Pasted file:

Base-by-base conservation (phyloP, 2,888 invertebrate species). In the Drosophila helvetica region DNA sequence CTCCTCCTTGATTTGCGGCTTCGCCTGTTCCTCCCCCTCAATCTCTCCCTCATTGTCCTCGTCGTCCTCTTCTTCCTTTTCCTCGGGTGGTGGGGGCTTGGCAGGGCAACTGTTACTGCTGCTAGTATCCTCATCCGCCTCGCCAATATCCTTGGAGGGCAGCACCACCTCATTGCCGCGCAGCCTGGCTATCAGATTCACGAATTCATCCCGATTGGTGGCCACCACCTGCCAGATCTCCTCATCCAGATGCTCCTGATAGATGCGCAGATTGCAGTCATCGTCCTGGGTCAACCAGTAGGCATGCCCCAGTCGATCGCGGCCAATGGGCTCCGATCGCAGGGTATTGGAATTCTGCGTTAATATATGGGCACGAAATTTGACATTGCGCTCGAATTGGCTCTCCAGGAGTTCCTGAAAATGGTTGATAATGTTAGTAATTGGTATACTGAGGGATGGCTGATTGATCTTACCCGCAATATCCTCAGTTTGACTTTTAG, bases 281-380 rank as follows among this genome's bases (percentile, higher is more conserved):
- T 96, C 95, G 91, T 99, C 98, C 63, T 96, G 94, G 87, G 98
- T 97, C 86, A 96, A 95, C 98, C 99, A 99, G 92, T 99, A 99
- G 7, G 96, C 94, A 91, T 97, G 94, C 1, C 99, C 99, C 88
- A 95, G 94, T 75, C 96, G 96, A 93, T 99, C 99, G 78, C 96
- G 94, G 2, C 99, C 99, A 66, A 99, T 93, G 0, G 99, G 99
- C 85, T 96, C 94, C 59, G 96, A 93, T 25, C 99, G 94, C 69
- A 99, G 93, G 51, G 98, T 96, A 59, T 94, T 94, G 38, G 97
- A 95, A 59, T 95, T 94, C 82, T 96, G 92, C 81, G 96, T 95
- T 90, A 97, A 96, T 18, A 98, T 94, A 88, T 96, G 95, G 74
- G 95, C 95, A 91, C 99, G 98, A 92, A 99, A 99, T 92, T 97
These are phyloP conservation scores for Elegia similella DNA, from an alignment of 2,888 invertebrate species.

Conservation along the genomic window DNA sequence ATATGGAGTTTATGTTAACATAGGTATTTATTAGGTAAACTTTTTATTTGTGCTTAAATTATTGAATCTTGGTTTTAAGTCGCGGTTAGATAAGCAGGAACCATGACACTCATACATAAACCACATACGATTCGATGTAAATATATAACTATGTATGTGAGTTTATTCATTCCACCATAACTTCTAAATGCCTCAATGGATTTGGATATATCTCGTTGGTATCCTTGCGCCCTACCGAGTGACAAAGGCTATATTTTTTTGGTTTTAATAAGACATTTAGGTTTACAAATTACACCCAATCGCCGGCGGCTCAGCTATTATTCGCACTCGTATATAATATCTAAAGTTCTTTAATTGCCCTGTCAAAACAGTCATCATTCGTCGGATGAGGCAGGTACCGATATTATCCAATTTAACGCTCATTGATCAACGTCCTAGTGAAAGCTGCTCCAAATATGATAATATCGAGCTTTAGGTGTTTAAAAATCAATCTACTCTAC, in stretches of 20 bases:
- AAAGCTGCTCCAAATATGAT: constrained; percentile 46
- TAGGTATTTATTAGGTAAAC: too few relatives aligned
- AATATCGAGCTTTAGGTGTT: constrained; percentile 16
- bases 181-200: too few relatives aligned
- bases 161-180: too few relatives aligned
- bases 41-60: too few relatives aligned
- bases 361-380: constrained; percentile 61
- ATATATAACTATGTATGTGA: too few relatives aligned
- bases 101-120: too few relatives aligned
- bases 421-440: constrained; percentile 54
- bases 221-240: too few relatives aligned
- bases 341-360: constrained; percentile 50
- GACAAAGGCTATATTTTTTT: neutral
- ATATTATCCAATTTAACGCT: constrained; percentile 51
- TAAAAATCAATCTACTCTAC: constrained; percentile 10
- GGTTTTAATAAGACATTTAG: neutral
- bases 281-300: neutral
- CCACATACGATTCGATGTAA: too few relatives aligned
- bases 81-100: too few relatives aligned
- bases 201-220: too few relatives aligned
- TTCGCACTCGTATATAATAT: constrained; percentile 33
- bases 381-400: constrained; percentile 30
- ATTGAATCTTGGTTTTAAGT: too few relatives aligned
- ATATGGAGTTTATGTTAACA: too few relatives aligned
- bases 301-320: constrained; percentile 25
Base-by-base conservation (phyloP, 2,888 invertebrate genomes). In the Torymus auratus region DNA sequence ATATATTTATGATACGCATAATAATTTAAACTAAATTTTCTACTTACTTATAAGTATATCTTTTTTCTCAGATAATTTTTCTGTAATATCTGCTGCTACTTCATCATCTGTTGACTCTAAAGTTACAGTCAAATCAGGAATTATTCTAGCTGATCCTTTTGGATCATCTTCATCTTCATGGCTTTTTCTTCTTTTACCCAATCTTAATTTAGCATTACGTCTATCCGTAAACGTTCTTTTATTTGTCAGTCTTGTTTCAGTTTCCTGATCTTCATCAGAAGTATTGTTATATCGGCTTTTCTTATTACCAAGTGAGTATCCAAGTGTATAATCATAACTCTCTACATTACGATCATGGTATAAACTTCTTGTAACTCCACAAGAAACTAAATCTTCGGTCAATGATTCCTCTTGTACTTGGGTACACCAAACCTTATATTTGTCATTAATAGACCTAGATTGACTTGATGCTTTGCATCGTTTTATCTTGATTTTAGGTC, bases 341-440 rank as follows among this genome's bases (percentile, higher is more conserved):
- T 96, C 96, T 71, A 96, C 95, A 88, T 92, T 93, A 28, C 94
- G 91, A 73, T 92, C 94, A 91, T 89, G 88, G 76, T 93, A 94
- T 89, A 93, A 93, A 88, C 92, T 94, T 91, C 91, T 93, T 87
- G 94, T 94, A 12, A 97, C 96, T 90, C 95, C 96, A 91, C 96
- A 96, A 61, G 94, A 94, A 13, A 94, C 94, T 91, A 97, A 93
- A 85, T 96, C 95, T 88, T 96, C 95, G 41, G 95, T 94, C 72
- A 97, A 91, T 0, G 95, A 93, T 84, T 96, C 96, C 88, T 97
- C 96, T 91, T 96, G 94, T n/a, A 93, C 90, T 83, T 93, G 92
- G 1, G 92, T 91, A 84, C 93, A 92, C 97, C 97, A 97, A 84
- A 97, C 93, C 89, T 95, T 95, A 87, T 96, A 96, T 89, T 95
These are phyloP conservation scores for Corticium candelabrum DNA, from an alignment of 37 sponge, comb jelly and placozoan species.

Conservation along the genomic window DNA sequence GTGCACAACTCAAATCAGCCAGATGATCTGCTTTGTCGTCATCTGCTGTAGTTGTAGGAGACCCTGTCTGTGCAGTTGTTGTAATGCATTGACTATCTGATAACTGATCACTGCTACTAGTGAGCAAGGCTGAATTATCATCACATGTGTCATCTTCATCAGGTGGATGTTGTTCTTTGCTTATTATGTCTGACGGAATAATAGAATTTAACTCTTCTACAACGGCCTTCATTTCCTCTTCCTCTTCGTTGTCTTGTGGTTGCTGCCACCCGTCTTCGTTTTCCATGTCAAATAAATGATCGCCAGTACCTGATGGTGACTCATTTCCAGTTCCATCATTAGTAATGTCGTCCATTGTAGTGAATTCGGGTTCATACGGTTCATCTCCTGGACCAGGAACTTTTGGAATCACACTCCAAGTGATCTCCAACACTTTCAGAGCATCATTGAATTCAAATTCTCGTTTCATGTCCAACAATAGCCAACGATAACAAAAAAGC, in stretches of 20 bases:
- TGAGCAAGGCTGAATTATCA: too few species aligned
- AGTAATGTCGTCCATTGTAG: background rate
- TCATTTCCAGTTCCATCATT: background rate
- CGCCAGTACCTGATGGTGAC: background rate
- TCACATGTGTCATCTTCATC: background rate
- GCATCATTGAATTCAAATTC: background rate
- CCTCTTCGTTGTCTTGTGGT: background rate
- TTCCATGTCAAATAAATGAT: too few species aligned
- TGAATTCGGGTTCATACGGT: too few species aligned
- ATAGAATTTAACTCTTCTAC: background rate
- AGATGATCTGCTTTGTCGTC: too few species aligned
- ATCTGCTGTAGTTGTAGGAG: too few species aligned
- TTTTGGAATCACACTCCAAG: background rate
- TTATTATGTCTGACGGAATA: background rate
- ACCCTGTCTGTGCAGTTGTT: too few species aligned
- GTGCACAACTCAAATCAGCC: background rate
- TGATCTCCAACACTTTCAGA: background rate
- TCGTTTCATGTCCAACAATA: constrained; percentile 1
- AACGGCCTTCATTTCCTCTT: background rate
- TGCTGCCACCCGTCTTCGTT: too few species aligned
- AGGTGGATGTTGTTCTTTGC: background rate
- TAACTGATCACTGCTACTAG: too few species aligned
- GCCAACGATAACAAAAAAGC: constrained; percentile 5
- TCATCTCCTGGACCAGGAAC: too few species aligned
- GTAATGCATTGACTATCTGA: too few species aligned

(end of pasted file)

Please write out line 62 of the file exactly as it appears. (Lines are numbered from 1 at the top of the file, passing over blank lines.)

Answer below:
- AGATGATCTGCTTTGTCGTC: too few species aligned